We will look at that evidence and make that judgment. Of course I want to proceed, but we must proceed safely and not see this go backwards. When the Prime Minister set out the roadmap, he said he wanted it to be “cautious and irreversible.” So far, we have succeeded in making it irreversible, and I hope we can keep it that way.
This Government are keener to protect borders with regards to immigration than they are regarding public health. The right hon. Gentleman says he is considering the data, but had hotel quarantine been in place for all travellers, we would not have this delta variant spike. Will he reconsider what the Scottish National party is asking for, which is quarantine for all travellers, as well as protection for the travel industry with the right support? That will get the UK economy up and running in a more sustainable manner.
We have brought in this incredibly strong travel regime, including the need for all travellers to be tested, and calls and home visits to those quarantining at home. That is based on risk, and we have taken the approach of being tough at the borders so as to protect the success of the vaccine roll-out here at home.
My right hon. Friend should take great credit, as should his team, for the progress of the vaccination programme, and I congratulate him on it. Is it true that the Joint Biosecurity Centre said that Malta could be put on the green list?
Thank you, Mr Speaker. In his statement, the Secretary of State mentioned the rising cases of the delta variant across north-west England, and the impact of the vaccination programme on reducing hospitalisations. That is positive news, but the consequence of increasing covid rates, even without hospitalisations, is not totally positive. May I ask him about long covid—something that is close to my heart, having had it for 12 months? Beyond the actions he has already taken, what more will he do to help those who, inevitably, will develop long-term consequences and symptoms of covid from the latest wave of the delta variant?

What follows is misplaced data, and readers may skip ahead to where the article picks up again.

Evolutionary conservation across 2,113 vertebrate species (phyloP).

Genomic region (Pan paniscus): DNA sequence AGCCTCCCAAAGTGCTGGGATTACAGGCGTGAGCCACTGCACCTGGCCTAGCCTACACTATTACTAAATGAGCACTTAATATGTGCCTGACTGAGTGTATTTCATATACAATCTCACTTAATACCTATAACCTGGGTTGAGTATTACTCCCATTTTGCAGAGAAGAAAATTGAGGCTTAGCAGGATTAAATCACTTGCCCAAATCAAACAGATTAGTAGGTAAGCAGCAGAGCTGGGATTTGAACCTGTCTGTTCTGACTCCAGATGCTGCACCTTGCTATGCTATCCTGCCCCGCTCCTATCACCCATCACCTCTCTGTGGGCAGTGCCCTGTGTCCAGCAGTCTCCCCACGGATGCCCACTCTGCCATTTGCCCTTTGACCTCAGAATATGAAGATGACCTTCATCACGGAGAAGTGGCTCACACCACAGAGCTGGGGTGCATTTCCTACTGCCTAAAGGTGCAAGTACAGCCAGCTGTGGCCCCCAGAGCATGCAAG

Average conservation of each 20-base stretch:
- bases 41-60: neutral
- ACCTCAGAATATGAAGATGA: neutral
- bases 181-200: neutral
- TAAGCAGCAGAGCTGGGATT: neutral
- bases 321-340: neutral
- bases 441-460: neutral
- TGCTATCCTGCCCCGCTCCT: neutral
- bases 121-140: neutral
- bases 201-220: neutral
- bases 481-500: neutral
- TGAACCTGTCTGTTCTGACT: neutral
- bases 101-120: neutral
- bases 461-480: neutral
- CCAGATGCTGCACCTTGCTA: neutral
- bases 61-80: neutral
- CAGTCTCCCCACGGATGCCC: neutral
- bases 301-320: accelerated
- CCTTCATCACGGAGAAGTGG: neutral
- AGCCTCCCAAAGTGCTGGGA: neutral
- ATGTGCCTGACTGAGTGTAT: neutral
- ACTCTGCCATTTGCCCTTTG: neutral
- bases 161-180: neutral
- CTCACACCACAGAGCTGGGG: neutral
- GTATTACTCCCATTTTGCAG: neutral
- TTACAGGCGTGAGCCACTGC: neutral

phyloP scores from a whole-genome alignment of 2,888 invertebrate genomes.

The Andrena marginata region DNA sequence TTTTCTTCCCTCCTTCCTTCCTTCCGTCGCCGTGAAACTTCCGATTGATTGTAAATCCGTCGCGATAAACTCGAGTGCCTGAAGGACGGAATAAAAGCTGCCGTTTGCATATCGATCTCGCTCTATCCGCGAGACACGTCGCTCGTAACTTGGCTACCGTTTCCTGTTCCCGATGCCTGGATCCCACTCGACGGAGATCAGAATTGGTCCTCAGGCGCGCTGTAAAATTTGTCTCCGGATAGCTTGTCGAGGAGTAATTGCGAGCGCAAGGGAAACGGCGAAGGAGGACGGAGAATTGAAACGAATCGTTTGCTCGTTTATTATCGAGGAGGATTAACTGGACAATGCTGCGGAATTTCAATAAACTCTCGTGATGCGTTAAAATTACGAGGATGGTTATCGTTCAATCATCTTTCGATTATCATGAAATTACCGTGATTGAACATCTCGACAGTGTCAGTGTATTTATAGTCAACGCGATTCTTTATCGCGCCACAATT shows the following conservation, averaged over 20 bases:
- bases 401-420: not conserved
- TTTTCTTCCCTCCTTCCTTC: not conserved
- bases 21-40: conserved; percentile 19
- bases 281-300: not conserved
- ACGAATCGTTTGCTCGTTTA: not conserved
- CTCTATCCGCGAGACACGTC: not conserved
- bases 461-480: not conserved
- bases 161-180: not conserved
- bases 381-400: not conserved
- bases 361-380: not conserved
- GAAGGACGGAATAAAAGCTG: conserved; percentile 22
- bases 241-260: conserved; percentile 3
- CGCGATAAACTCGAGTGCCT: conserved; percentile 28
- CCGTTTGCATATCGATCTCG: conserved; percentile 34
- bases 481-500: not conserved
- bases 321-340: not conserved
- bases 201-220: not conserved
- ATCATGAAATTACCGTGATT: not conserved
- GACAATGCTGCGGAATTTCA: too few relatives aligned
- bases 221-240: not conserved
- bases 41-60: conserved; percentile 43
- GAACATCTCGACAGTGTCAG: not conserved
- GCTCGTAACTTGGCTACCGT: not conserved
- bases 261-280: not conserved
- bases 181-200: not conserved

This incredibly important subject is close to my heart too, and perhaps we can work with the hon. Gentleman, with his personal experience of long covid over such a period, to ensure that we drive that agenda as hard as possible. The NHS has stepped forward and we have put more money into research, but this is an unknown condition as a result of a novel virus. It is a complicated condition and there are many different types of long covid. I would be keen to ensure that the hon. Gentleman engages with the NHS work on this.
I represent a very international constituency where people travel for business, family and personal reasons, and not just for two weeks in summer in the sun. I am concerned that the cost of PCR tests is prohibitive, and the lack of certainty beyond three weeks under the traffic light system has a material effect on business and wellbeing. Will my right hon. Friend’s Department consider further whether lateral flow tests can be substituted for PCR tests to at least alleviate that concern and cost?
Part of the purpose of the international testing regime is to get genetic sequences to spot variants, which we cannot do from a lateral flow test. That is the literal answer to my hon. Friend’s question. More broadly, the approach we are taking instead is to try to drive down the costs of PCR tests. Bringing a private market for PCR tests for travel has led to a significant reduction in cost, and that is another good example of harnessing private markets to improve people’s lives. The companies involved are strongly incentivised to deliver tests for a lower price. That is the approach we have taken for the reason I set out, and that is the decision we have made.
The Royal College of General Practitioners, the Doctors’ Association UK and the British Medical Association have all expressed concern about the adequacy of communication with patients about the proposals for data sharing. From the answer that the Secretary of State gave to the Opposition Front Bencher—the right hon. Member for Leicester South (Jonathan Ashworth)—and to my hon. Friend the Member for Twickenham (Munira Wilson), he obviously disagrees with that, but in the interests of making data-based decisions, can he tell the House what his Department is doing to assess the level of patient awareness about what will happen if they do not opt out by 23 June?
We are doing work in this area and talking to all the relevant bodies. Aside from some who have not yet understood the full importance of high-quality usage of data in the health system, actually, the vast majority of people, including the BMA, the Royal College of GPs and others, can see the benefit of getting this right. So we are working with them. The goal, though, is really clear—to use data better in the NHS because data saves lives.